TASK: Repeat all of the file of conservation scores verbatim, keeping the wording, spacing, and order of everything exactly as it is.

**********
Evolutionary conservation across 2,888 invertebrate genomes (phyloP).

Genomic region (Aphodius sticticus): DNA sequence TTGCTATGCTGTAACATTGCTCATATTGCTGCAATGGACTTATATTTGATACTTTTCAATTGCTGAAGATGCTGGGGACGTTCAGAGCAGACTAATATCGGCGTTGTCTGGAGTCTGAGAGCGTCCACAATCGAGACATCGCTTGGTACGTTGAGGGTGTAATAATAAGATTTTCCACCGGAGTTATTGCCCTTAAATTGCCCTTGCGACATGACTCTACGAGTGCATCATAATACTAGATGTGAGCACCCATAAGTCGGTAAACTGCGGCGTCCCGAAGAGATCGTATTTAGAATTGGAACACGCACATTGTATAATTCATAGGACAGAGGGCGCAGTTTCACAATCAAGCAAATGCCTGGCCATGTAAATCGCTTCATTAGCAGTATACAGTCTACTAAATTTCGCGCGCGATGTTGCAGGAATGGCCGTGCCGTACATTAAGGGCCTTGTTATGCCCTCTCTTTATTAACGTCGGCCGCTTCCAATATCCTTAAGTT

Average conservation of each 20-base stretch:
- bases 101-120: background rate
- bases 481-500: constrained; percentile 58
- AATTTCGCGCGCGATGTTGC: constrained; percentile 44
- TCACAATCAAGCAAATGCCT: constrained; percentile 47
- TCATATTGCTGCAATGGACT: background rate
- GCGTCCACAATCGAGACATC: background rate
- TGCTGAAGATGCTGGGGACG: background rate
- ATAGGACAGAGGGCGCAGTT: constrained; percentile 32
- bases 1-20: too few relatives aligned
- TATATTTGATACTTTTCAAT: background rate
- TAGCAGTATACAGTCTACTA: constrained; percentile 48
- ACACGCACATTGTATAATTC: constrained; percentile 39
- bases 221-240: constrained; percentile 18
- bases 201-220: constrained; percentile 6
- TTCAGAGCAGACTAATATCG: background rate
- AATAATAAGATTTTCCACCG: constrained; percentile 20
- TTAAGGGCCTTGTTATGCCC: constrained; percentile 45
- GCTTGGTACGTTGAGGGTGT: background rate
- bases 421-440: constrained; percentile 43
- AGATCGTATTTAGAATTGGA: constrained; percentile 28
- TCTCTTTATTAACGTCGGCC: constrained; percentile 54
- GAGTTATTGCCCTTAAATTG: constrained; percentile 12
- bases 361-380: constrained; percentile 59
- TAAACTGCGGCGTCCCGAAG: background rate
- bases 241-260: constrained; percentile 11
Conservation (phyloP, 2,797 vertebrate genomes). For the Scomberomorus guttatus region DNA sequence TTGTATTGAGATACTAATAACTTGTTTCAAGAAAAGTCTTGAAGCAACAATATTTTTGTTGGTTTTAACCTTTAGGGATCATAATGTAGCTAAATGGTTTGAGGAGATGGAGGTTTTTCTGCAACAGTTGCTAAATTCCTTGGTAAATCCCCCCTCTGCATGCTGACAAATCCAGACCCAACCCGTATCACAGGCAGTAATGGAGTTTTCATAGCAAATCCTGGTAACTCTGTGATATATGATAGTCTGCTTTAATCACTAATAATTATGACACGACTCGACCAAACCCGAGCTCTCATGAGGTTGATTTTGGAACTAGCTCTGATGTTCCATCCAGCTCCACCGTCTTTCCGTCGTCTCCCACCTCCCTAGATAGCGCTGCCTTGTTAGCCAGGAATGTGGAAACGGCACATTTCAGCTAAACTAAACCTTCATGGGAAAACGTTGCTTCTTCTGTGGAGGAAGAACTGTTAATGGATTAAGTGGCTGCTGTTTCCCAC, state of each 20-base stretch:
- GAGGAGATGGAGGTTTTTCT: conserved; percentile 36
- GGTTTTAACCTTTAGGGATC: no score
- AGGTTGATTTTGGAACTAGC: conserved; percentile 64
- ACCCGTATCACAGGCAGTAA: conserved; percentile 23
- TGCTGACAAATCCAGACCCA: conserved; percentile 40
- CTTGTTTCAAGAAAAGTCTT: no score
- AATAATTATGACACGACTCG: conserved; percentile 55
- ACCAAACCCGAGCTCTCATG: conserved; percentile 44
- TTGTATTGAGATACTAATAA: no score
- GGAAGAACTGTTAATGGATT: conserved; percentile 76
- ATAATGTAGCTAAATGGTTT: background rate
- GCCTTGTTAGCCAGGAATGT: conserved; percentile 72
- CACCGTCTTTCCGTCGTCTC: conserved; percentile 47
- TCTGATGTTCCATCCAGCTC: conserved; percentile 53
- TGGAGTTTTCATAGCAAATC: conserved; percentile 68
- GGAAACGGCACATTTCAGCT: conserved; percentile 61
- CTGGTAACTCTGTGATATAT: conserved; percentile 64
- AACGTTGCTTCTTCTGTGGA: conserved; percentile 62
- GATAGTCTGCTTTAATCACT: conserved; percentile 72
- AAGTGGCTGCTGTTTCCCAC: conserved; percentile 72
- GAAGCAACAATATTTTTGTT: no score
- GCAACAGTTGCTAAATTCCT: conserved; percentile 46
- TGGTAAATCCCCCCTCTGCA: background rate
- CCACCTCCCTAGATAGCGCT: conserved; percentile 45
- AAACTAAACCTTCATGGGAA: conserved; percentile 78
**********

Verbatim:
Evolutionary conservation across 2,888 invertebrate genomes (phyloP).

Genomic region (Aphodius sticticus): DNA sequence TTGCTATGCTGTAACATTGCTCATATTGCTGCAATGGACTTATATTTGATACTTTTCAATTGCTGAAGATGCTGGGGACGTTCAGAGCAGACTAATATCGGCGTTGTCTGGAGTCTGAGAGCGTCCACAATCGAGACATCGCTTGGTACGTTGAGGGTGTAATAATAAGATTTTCCACCGGAGTTATTGCCCTTAAATTGCCCTTGCGACATGACTCTACGAGTGCATCATAATACTAGATGTGAGCACCCATAAGTCGGTAAACTGCGGCGTCCCGAAGAGATCGTATTTAGAATTGGAACACGCACATTGTATAATTCATAGGACAGAGGGCGCAGTTTCACAATCAAGCAAATGCCTGGCCATGTAAATCGCTTCATTAGCAGTATACAGTCTACTAAATTTCGCGCGCGATGTTGCAGGAATGGCCGTGCCGTACATTAAGGGCCTTGTTATGCCCTCTCTTTATTAACGTCGGCCGCTTCCAATATCCTTAAGTT

Average conservation of each 20-base stretch:
- bases 101-120: background rate
- bases 481-500: constrained; percentile 58
- AATTTCGCGCGCGATGTTGC: constrained; percentile 44
- TCACAATCAAGCAAATGCCT: constrained; percentile 47
- TCATATTGCTGCAATGGACT: background rate
- GCGTCCACAATCGAGACATC: background rate
- TGCTGAAGATGCTGGGGACG: background rate
- ATAGGACAGAGGGCGCAGTT: constrained; percentile 32
- bases 1-20: too few relatives aligned
- TATATTTGATACTTTTCAAT: background rate
- TAGCAGTATACAGTCTACTA: constrained; percentile 48
- ACACGCACATTGTATAATTC: constrained; percentile 39
- bases 221-240: constrained; percentile 18
- bases 201-220: constrained; percentile 6
- TTCAGAGCAGACTAATATCG: background rate
- AATAATAAGATTTTCCACCG: constrained; percentile 20
- TTAAGGGCCTTGTTATGCCC: constrained; percentile 45
- GCTTGGTACGTTGAGGGTGT: background rate
- bases 421-440: constrained; percentile 43
- AGATCGTATTTAGAATTGGA: constrained; percentile 28
- TCTCTTTATTAACGTCGGCC: constrained; percentile 54
- GAGTTATTGCCCTTAAATTG: constrained; percentile 12
- bases 361-380: constrained; percentile 59
- TAAACTGCGGCGTCCCGAAG: background rate
- bases 241-260: constrained; percentile 11
Conservation (phyloP, 2,797 vertebrate genomes). For the Scomberomorus guttatus region DNA sequence TTGTATTGAGATACTAATAACTTGTTTCAAGAAAAGTCTTGAAGCAACAATATTTTTGTTGGTTTTAACCTTTAGGGATCATAATGTAGCTAAATGGTTTGAGGAGATGGAGGTTTTTCTGCAACAGTTGCTAAATTCCTTGGTAAATCCCCCCTCTGCATGCTGACAAATCCAGACCCAACCCGTATCACAGGCAGTAATGGAGTTTTCATAGCAAATCCTGGTAACTCTGTGATATATGATAGTCTGCTTTAATCACTAATAATTATGACACGACTCGACCAAACCCGAGCTCTCATGAGGTTGATTTTGGAACTAGCTCTGATGTTCCATCCAGCTCCACCGTCTTTCCGTCGTCTCCCACCTCCCTAGATAGCGCTGCCTTGTTAGCCAGGAATGTGGAAACGGCACATTTCAGCTAAACTAAACCTTCATGGGAAAACGTTGCTTCTTCTGTGGAGGAAGAACTGTTAATGGATTAAGTGGCTGCTGTTTCCCAC, state of each 20-base stretch:
- GAGGAGATGGAGGTTTTTCT: conserved; percentile 36
- GGTTTTAACCTTTAGGGATC: no score
- AGGTTGATTTTGGAACTAGC: conserved; percentile 64
- ACCCGTATCACAGGCAGTAA: conserved; percentile 23
- TGCTGACAAATCCAGACCCA: conserved; percentile 40
- CTTGTTTCAAGAAAAGTCTT: no score
- AATAATTATGACACGACTCG: conserved; percentile 55
- ACCAAACCCGAGCTCTCATG: conserved; percentile 44
- TTGTATTGAGATACTAATAA: no score
- GGAAGAACTGTTAATGGATT: conserved; percentile 76
- ATAATGTAGCTAAATGGTTT: background rate
- GCCTTGTTAGCCAGGAATGT: conserved; percentile 72
- CACCGTCTTTCCGTCGTCTC: conserved; percentile 47
- TCTGATGTTCCATCCAGCTC: conserved; percentile 53
- TGGAGTTTTCATAGCAAATC: conserved; percentile 68
- GGAAACGGCACATTTCAGCT: conserved; percentile 61
- CTGGTAACTCTGTGATATAT: conserved; percentile 64
- AACGTTGCTTCTTCTGTGGA: conserved; percentile 62
- GATAGTCTGCTTTAATCACT: conserved; percentile 72
- AAGTGGCTGCTGTTTCCCAC: conserved; percentile 72
- GAAGCAACAATATTTTTGTT: no score
- GCAACAGTTGCTAAATTCCT: conserved; percentile 46
- TGGTAAATCCCCCCTCTGCA: background rate
- CCACCTCCCTAGATAGCGCT: conserved; percentile 45
- AAACTAAACCTTCATGGGAA: conserved; percentile 78